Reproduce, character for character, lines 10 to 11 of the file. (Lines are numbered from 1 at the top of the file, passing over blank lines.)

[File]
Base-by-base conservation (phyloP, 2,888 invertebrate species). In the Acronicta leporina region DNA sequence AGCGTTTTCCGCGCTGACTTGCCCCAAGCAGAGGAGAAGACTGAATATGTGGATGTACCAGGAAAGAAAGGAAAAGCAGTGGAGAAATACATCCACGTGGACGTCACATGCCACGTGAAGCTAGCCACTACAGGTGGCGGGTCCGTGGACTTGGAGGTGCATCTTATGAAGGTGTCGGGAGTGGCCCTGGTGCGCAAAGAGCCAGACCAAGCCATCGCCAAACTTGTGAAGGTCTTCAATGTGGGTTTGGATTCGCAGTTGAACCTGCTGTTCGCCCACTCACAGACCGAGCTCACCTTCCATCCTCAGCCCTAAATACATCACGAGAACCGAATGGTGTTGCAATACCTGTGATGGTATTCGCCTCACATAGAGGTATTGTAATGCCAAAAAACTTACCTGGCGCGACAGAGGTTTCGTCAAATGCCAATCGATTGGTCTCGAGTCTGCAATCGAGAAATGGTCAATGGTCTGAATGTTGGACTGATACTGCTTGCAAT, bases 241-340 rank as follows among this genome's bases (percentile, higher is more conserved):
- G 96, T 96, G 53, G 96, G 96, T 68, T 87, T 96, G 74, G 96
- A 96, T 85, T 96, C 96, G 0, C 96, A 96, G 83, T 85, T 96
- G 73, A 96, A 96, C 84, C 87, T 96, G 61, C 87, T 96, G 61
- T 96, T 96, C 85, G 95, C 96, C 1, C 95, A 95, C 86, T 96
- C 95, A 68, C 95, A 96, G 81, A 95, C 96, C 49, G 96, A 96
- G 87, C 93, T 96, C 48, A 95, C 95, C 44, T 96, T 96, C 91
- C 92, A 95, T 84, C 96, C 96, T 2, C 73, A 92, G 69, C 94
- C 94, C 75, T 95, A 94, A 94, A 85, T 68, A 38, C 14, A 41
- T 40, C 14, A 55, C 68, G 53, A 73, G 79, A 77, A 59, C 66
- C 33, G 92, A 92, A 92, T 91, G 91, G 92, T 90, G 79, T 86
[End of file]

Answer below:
- T 40, C 14, A 55, C 68, G 53, A 73, G 79, A 77, A 59, C 66
- C 33, G 92, A 92, A 92, T 91, G 91, G 92, T 90, G 79, T 86